Tech Festival Copenhagen: The Future of Learning in the Digital Age

The future is here. Technology is already changing the way our children learn. Are schools, parents, and teachers ready for a change in traditional learning practices?

Although the process is inevitable, we still have choices. How do we react? Should we take advantage of tech opportunities or hold on to practices proven to work well so far?

Svenia Busson is an Edtech entrepreneur, explorer and founder of LearnSpace, France‘s first Edtech Cluster where she wants to accelerate Edtech startups. With the Edtech Tours, she travels the world to shed light on best practices in education innovation.

When she asked the audience from the meet-up what is the goal of education today, the answers mainly addressed concepts such as compassion, innovation, finding a meaning in life, discovery, freedom and quality of life. Less often did they addres simple requirement of knowledge. This is a very different expectation than simply learning to write, read and calculate. One must acquire the basics to go further, but knowledge alone is no longer enough.

No matter their pros or cons for technology, educators, teachers and parents from the audience admitted that learning today must prepare children for the world of tomorrow. ”Technology must serve a purpose to what we want to achieve. It is just a tool like any other to help you reach that goal”, said  Svenia.

But technology doesn’t just affect the learning process. It has many secondary effects, for example diminishing the attention span of children when used intensively. Experienced teachers in the audience outlined the change in focus they observed among children from different generations. Moreover, they have a hard time understanding how spending time on smartphones, tablets, laptops, on social media, for example, has anything to do with learning. Are they getting anything useful out of it or just wasting their time? Should we blame gadgets for ”stealing” our children’s attention or should we do things differently to re-gain it?

The major educational challenge today is to remain relevant in a fast-changing world. That is easier said than done. The idea of being relevant is itself relative. For some countries, it means giving children access to technology. For others, dealing with it or even embracing it. Lene Jensby Lange is the founder and director of Autens, a leading future schools consultancy in Denmark. Autens engages in transformation and redesign of learning, curriculum, learning spaces and school buildings. Working together with schools, authorities, charities and architects, they try to inspire innovation and change to create an environment for personalized learning. In an educational system that has a history of putting children at the very center, this is the next thing to do. Not only do children use technology for learning, but some schools provide free antivirus software for those who bring their personal gadgets to do so.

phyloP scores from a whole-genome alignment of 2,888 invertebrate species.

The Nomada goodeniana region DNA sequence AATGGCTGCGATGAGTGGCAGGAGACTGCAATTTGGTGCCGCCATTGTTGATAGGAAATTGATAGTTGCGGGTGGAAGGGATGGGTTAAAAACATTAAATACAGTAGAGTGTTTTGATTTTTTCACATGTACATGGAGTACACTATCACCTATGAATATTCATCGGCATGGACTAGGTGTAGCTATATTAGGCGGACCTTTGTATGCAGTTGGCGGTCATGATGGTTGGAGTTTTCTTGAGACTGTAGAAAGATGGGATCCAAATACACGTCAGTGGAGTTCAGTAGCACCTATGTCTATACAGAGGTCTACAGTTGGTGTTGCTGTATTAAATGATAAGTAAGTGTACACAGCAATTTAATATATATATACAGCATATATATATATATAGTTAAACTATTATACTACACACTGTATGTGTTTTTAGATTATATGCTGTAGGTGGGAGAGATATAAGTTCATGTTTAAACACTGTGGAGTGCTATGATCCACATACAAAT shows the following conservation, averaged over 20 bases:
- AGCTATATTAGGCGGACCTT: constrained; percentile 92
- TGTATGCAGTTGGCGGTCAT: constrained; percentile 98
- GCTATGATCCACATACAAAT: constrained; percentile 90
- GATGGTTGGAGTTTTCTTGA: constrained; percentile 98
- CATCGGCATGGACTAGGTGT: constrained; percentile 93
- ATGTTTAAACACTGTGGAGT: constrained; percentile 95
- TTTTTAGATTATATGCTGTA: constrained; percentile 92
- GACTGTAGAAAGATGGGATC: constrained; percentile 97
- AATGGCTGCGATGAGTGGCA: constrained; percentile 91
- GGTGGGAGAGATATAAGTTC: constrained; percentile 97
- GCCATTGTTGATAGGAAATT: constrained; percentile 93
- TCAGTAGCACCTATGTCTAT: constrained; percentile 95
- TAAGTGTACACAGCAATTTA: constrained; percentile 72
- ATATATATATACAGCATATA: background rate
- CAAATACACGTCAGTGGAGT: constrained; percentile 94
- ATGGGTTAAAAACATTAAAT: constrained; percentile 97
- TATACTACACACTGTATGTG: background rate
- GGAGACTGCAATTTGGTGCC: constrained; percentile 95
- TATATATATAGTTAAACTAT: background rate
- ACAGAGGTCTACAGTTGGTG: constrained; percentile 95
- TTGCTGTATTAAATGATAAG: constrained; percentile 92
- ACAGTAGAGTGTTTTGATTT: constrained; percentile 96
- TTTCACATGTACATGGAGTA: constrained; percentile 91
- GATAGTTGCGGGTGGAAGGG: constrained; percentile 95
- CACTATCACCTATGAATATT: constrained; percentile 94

Rethinking education for the future means having the courage to go beyond the classic way of teaching. Every learner has different needs, strengths and difficulties, and technology can provide tools than cannot be found in standardized teaching.

Rethinking education for the future also means having confidence that our children will learn from each other, from the internet, from collaborating, from making teams and from working in environments that have not the boundaries of geographical restrictions. That they will learn from mistakes and success stories of other people around the world.

Even in a technological context, education will keep a strong human component. Parents and teachers will not be replaced by AI, robots or applications, and lessons and books will not be replaced by YouTube videos or TED talks. On the contrary, a good mix of them can make learning more fun, visible and relevant. Here are two examples of how we can go from traditional to technology and vice versa and make learning fun through play.

Kahoot!the UK start up is a great game-based digital learning platform that transformed the concept of ”taking a test” by turning it into an interactive game. Instead of checking the answer on a sheet of paper, you enter a virtual game room and do the same thing, from your smartphone or laptop, competing with classroom colleagues or friends.

At the opposite end is Hello Ruby, a printed book (half picture and half activity book) that teaches children programming, computers and technology without requiring a computer at all. The book debuted on Kickstarter in 2014 and smashed its $10,000 funding goal after just 3.5 hours, gathering $380,000 dollars. It has been published in  22 languages, including Japanese, Korean, Dutch and Finnish. ”It is a tool for kids, parents, and educators to learn to understand programming in a fun and creative way”, said the author, Linda Liukas, on the main stage of the Techfestival.

If used with a purpose, technology will not replace education, but it will help us reach the goals we set. Of course, it may make us change in the process, pushing us to consider and chose different pathways — to adapt and learn.

Are we prepared to take the responsibility of being our children’s guides and advisors in the tech world? Are we open and willing to learn with them or from them?

Do we know what this involves and how to keep them safe, happy and free in the learning process?

We’d better start. The future is here.

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